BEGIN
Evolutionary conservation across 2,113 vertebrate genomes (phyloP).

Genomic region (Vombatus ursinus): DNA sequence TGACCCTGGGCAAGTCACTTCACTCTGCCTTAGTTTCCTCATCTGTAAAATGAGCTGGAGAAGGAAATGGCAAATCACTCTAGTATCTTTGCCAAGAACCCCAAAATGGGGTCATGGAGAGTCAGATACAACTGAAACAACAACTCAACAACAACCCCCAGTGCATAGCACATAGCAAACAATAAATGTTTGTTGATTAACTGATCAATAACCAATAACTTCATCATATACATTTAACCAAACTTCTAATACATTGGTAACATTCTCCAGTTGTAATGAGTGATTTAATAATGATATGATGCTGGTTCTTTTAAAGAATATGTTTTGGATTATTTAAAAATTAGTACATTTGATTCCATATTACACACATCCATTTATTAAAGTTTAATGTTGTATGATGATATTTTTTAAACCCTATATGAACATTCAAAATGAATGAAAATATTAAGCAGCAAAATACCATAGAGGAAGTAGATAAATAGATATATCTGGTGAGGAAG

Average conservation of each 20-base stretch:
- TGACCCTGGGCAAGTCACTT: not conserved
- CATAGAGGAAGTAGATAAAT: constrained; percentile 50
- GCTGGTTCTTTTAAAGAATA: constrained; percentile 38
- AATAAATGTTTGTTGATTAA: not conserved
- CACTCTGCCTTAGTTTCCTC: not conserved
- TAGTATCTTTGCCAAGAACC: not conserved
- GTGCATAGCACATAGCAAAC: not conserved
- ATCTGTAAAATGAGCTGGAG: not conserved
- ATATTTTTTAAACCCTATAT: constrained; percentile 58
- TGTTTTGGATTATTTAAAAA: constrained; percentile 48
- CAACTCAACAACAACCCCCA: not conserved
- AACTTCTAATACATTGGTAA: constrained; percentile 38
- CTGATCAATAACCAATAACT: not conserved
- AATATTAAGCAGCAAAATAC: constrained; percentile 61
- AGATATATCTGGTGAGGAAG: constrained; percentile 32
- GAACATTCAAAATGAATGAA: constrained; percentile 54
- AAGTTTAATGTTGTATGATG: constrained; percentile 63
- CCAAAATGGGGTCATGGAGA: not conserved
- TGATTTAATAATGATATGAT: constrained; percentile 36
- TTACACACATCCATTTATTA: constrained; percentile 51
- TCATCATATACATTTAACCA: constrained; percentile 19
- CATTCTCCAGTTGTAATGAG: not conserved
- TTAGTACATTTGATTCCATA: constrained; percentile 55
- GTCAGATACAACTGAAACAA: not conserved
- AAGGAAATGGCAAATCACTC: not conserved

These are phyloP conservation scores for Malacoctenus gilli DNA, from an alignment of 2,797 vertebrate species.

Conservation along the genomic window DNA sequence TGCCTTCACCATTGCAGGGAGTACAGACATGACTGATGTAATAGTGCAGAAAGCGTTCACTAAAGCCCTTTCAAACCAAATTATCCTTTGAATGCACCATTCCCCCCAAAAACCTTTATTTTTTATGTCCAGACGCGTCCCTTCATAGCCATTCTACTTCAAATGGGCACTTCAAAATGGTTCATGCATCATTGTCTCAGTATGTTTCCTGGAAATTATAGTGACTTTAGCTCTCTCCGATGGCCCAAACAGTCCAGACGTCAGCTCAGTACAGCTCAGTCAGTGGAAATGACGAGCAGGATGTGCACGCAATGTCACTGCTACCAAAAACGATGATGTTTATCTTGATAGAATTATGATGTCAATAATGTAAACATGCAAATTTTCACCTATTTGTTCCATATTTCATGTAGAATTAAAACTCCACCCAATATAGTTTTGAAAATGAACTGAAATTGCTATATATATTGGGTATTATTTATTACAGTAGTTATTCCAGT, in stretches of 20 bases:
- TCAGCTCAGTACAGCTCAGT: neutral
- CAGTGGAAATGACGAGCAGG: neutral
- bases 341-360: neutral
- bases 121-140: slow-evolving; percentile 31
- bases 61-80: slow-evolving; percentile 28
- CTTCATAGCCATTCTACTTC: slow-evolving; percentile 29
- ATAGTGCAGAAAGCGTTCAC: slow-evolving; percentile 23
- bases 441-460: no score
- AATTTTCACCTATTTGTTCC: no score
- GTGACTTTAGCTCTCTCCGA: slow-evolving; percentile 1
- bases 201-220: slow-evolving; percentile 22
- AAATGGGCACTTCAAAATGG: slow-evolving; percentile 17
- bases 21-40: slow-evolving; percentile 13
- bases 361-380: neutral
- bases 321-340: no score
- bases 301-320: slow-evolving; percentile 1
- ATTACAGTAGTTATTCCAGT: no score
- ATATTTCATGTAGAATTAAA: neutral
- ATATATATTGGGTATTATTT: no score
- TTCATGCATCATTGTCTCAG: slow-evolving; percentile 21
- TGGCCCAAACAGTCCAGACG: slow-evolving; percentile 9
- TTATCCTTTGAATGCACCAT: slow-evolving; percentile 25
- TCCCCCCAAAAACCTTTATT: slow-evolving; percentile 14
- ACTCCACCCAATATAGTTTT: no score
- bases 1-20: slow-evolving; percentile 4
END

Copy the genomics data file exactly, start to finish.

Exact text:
Evolutionary conservation across 2,113 vertebrate genomes (phyloP).

Genomic region (Vombatus ursinus): DNA sequence TGACCCTGGGCAAGTCACTTCACTCTGCCTTAGTTTCCTCATCTGTAAAATGAGCTGGAGAAGGAAATGGCAAATCACTCTAGTATCTTTGCCAAGAACCCCAAAATGGGGTCATGGAGAGTCAGATACAACTGAAACAACAACTCAACAACAACCCCCAGTGCATAGCACATAGCAAACAATAAATGTTTGTTGATTAACTGATCAATAACCAATAACTTCATCATATACATTTAACCAAACTTCTAATACATTGGTAACATTCTCCAGTTGTAATGAGTGATTTAATAATGATATGATGCTGGTTCTTTTAAAGAATATGTTTTGGATTATTTAAAAATTAGTACATTTGATTCCATATTACACACATCCATTTATTAAAGTTTAATGTTGTATGATGATATTTTTTAAACCCTATATGAACATTCAAAATGAATGAAAATATTAAGCAGCAAAATACCATAGAGGAAGTAGATAAATAGATATATCTGGTGAGGAAG

Average conservation of each 20-base stretch:
- TGACCCTGGGCAAGTCACTT: not conserved
- CATAGAGGAAGTAGATAAAT: constrained; percentile 50
- GCTGGTTCTTTTAAAGAATA: constrained; percentile 38
- AATAAATGTTTGTTGATTAA: not conserved
- CACTCTGCCTTAGTTTCCTC: not conserved
- TAGTATCTTTGCCAAGAACC: not conserved
- GTGCATAGCACATAGCAAAC: not conserved
- ATCTGTAAAATGAGCTGGAG: not conserved
- ATATTTTTTAAACCCTATAT: constrained; percentile 58
- TGTTTTGGATTATTTAAAAA: constrained; percentile 48
- CAACTCAACAACAACCCCCA: not conserved
- AACTTCTAATACATTGGTAA: constrained; percentile 38
- CTGATCAATAACCAATAACT: not conserved
- AATATTAAGCAGCAAAATAC: constrained; percentile 61
- AGATATATCTGGTGAGGAAG: constrained; percentile 32
- GAACATTCAAAATGAATGAA: constrained; percentile 54
- AAGTTTAATGTTGTATGATG: constrained; percentile 63
- CCAAAATGGGGTCATGGAGA: not conserved
- TGATTTAATAATGATATGAT: constrained; percentile 36
- TTACACACATCCATTTATTA: constrained; percentile 51
- TCATCATATACATTTAACCA: constrained; percentile 19
- CATTCTCCAGTTGTAATGAG: not conserved
- TTAGTACATTTGATTCCATA: constrained; percentile 55
- GTCAGATACAACTGAAACAA: not conserved
- AAGGAAATGGCAAATCACTC: not conserved

These are phyloP conservation scores for Malacoctenus gilli DNA, from an alignment of 2,797 vertebrate species.

Conservation along the genomic window DNA sequence TGCCTTCACCATTGCAGGGAGTACAGACATGACTGATGTAATAGTGCAGAAAGCGTTCACTAAAGCCCTTTCAAACCAAATTATCCTTTGAATGCACCATTCCCCCCAAAAACCTTTATTTTTTATGTCCAGACGCGTCCCTTCATAGCCATTCTACTTCAAATGGGCACTTCAAAATGGTTCATGCATCATTGTCTCAGTATGTTTCCTGGAAATTATAGTGACTTTAGCTCTCTCCGATGGCCCAAACAGTCCAGACGTCAGCTCAGTACAGCTCAGTCAGTGGAAATGACGAGCAGGATGTGCACGCAATGTCACTGCTACCAAAAACGATGATGTTTATCTTGATAGAATTATGATGTCAATAATGTAAACATGCAAATTTTCACCTATTTGTTCCATATTTCATGTAGAATTAAAACTCCACCCAATATAGTTTTGAAAATGAACTGAAATTGCTATATATATTGGGTATTATTTATTACAGTAGTTATTCCAGT, in stretches of 20 bases:
- TCAGCTCAGTACAGCTCAGT: neutral
- CAGTGGAAATGACGAGCAGG: neutral
- bases 341-360: neutral
- bases 121-140: slow-evolving; percentile 31
- bases 61-80: slow-evolving; percentile 28
- CTTCATAGCCATTCTACTTC: slow-evolving; percentile 29
- ATAGTGCAGAAAGCGTTCAC: slow-evolving; percentile 23
- bases 441-460: no score
- AATTTTCACCTATTTGTTCC: no score
- GTGACTTTAGCTCTCTCCGA: slow-evolving; percentile 1
- bases 201-220: slow-evolving; percentile 22
- AAATGGGCACTTCAAAATGG: slow-evolving; percentile 17
- bases 21-40: slow-evolving; percentile 13
- bases 361-380: neutral
- bases 321-340: no score
- bases 301-320: slow-evolving; percentile 1
- ATTACAGTAGTTATTCCAGT: no score
- ATATTTCATGTAGAATTAAA: neutral
- ATATATATTGGGTATTATTT: no score
- TTCATGCATCATTGTCTCAG: slow-evolving; percentile 21
- TGGCCCAAACAGTCCAGACG: slow-evolving; percentile 9
- TTATCCTTTGAATGCACCAT: slow-evolving; percentile 25
- TCCCCCCAAAAACCTTTATT: slow-evolving; percentile 14
- ACTCCACCCAATATAGTTTT: no score
- bases 1-20: slow-evolving; percentile 4